BrainHub

Keith Srakocic / AP, file

Carnegie Mellon University researchers have taught a computer to “read minds,” so to speak.

Courtesy Carnegie Mellon University

Graduate students at Carnegie Mellon University have discovered a method for classifying nerve fibers that could accelerate the pace of brain-mapping projects.

Flickr user Giulia Forsythe

Graduate students at Carnegie Mellon University will spend 24 hours this week trying to “hack” the brain using big data.

With all of the medical and scientific advances of recent decades, there is still a bit of a mystery within the human body — the brain. To try and better understand it, Carnegie Mellon University has launched the BrainHub initiative.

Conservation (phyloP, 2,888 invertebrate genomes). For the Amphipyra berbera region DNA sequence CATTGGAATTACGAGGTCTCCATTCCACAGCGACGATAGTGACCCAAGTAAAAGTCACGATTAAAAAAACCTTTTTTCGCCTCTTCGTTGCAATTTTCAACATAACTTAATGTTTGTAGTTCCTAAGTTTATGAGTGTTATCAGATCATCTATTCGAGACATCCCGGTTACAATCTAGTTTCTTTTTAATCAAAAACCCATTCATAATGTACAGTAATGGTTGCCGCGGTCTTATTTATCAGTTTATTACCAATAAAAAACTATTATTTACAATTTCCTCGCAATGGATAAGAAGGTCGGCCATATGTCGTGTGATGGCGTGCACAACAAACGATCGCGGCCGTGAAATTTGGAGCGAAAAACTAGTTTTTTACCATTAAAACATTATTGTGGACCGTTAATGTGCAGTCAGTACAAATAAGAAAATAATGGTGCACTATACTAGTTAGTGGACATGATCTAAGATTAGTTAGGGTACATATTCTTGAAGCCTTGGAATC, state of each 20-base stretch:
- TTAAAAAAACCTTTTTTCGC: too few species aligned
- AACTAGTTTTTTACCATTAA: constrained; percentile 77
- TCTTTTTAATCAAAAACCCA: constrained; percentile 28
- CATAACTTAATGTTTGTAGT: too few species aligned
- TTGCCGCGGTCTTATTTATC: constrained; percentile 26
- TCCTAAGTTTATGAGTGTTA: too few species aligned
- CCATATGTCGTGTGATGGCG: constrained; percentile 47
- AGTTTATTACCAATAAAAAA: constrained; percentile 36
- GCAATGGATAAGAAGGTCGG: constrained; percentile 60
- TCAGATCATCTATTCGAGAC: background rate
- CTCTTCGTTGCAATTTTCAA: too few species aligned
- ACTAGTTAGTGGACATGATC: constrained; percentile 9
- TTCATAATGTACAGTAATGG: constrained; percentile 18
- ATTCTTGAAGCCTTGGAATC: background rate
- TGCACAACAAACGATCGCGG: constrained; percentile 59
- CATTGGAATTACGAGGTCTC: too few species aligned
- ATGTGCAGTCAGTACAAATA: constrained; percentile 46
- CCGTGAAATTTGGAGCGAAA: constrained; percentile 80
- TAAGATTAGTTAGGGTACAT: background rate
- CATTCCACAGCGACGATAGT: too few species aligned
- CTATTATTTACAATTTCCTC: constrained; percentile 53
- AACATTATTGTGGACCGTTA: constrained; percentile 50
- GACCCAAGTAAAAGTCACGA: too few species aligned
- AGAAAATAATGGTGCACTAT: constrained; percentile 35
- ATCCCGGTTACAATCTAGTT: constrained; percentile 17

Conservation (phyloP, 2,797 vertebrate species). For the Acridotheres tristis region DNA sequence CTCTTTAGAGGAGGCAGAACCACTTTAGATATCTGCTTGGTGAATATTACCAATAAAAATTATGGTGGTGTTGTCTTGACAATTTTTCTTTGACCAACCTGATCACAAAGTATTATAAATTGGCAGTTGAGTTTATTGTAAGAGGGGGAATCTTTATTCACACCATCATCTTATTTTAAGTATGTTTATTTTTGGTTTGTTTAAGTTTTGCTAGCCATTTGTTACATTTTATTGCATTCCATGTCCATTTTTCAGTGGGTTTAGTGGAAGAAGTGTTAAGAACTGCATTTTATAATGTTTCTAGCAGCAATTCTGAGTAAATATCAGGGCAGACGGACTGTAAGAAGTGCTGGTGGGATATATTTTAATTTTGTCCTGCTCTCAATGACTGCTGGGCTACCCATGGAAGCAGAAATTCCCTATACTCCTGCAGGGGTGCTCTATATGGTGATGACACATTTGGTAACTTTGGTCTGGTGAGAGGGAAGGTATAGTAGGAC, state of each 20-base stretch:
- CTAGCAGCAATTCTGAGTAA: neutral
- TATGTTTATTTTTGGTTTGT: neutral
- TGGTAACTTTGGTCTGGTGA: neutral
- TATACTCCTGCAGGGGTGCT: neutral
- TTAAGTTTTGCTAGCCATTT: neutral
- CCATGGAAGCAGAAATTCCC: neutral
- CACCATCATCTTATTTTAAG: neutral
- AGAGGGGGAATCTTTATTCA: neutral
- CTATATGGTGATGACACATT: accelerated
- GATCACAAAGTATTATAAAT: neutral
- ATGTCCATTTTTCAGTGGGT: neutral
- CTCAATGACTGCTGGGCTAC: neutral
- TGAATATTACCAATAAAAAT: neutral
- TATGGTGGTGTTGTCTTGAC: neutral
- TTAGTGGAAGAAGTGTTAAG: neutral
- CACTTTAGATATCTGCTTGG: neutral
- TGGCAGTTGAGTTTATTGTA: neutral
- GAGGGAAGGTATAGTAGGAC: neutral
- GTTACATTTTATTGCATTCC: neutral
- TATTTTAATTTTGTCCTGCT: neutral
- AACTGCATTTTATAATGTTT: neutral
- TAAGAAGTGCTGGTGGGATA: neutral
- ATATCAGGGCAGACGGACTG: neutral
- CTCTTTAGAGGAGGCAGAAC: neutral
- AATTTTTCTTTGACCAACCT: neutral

“It’s actually, I would say, almost embarrassing how little we know, and even more than that, how little we can do, to try and deal with brain disorders of a variety of kinds,” said CMU Interim Provost Nathan Urban.

The hope is that more can be learned about disorders such as Parkinson’s and Alzheimer’s diseases.

Flickr user CaptPiper

When Carnegie Mellon University President Subra Suresh first arrived on campus last summer, he knew he wanted to do something big — something that would bring together departments and research centers from across campus, build on existing scholarship, generate new knowledge and have an impact on the global stage.